This is coming on at a time when e-payment gateways recorded a sharp 41.29% month-on-month increase according to the data presented by the Nigeria Inter-Bank Settlement System. The recent data shows that in February, the e-payment solution was used 901.46 million times, while in January, it was used 638 million times. However, the increase in usage has now fallen in February, which shows an increase in the number of failed transactions.
The NIBSS has not updated its efficiency platform portal, which shows the number of failed transactions and other data reports, and it has been difficult to report the number of failed transactions as the report has not been updated since 2020.
The NIBSS gives reports on cashless transactions from the Nigeria Instant Payment System and Point of Sales terminals, which shows that the total of NIP in February fell to N36.79trn from N38.772trn in January.
However, the data from the NIBSS also showed that the value of PoS transactions grew from N807.16bn in January to N883.45bn despite the scarcity of cash recorded in that month. While the use of mobile transfers, which is one of Nigeria’s major payment gateway increased by 69.87% from 108.41 million times in January to 183.69 million times in February.
The usage grew quickly but transaction value only grew marginally by 7.88% from N2.37trn in January to N2.56trn in February and this shows the reality of many Nigerians in the month, who suffered multiple failures of mobile transactions.
The apex bank which announced the policy said “The maximum weekly limit for cash withdrawals across all channels by individuals and corporate organizations shall be N500,000 and N5m respectively.”
It also added that “Customers should be encouraged to use alternative channels (Internet banking, mobile banking apps, USSD, cards/POS, eNaira, etc.) to conduct their banking transactions.”
The increased pressure on the use of electronic payment has overwhelmed the banking sector, which has caused many customers to be stranded. Nigerians have taken to Twitter several times to tag banks and complain about failed transactions multiple times, which recently, the Vice President of the Nigerian Association of Small Scale Industrialists, Seun Kuti-George, disclosed to The PUNCH, “I made a payment to someone one morning and they did not receive the alert immediately.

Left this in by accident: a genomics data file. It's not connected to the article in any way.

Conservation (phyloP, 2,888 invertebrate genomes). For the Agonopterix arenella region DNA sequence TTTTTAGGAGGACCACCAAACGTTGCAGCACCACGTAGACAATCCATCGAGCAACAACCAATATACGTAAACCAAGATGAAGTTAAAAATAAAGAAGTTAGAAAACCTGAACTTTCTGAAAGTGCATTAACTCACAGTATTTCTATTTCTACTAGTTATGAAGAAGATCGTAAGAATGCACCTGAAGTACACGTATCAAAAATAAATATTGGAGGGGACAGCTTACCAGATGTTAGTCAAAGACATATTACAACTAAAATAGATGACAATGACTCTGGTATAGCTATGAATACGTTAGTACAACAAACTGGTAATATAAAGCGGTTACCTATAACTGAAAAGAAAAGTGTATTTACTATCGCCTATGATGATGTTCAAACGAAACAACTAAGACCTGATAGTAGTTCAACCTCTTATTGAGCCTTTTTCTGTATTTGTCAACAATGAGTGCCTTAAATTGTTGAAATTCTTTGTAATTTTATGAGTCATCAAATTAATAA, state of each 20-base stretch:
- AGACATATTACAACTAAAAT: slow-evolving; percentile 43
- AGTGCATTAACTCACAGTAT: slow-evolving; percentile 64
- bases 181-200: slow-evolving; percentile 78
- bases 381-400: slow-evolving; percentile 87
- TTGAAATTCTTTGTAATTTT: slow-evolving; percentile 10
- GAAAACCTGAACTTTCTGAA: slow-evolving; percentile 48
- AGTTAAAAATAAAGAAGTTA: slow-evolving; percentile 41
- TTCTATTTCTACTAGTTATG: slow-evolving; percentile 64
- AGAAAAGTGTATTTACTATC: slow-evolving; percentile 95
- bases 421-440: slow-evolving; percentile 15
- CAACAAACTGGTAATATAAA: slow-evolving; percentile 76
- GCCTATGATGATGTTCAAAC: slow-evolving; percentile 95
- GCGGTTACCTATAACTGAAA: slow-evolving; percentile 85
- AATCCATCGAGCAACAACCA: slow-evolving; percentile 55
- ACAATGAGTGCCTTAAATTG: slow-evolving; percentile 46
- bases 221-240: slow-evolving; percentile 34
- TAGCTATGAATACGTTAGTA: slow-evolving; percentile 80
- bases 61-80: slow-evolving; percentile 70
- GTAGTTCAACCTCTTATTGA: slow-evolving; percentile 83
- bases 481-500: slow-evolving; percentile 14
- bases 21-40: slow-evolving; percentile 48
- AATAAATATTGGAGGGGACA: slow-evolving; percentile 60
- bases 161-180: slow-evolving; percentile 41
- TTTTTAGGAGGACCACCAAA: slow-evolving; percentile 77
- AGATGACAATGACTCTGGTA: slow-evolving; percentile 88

“I had to leave the goods there until the next morning hoping that the fellow would get alert by then. If it was an emergency or a matter of life and death or a matter of contract that will be canceled, I would have lost that.”.
While many banks have faulted the NIBSS for not increasing the capacity to handle a large volume of transactions as the cause of the multiple failed transactions. A banker at First Bank, speaking anonymously disclosed that the NIBSS has experienced more downtime because of the pressure of the transactions.
According to the banker also, this downtime has been hindering the outflow and inflow of transfers. The banker added that the payment switch has to increase its capacity to be able to handle the pressure from the CBN’s policy.
While another source in the payment industry, also recently disclosed to The PUNCH that the multiple failed transaction is due to pressures on the system and a lack of robust infrastructure to handle the pressure.
“I don’t think we are ready for this. I think the infrastructure is not robust enough to carry out the volume of transactions we intend to do. With that said, I believe is over time, the infrastructure will catch up. This will probably happen because the CBN will put pressure on the banks and financial institutions to invest more.” The source said.
Experts have also stated that a lot of failing transactions are also a result of poor network infrastructure. The President of the Bank Customers Association of Nigeria, Dr. Uju Ogunbunka, disclosed to The PUNCH, “You know the banks do not provide network services. Based on what we found out, there was a failure in the network system.”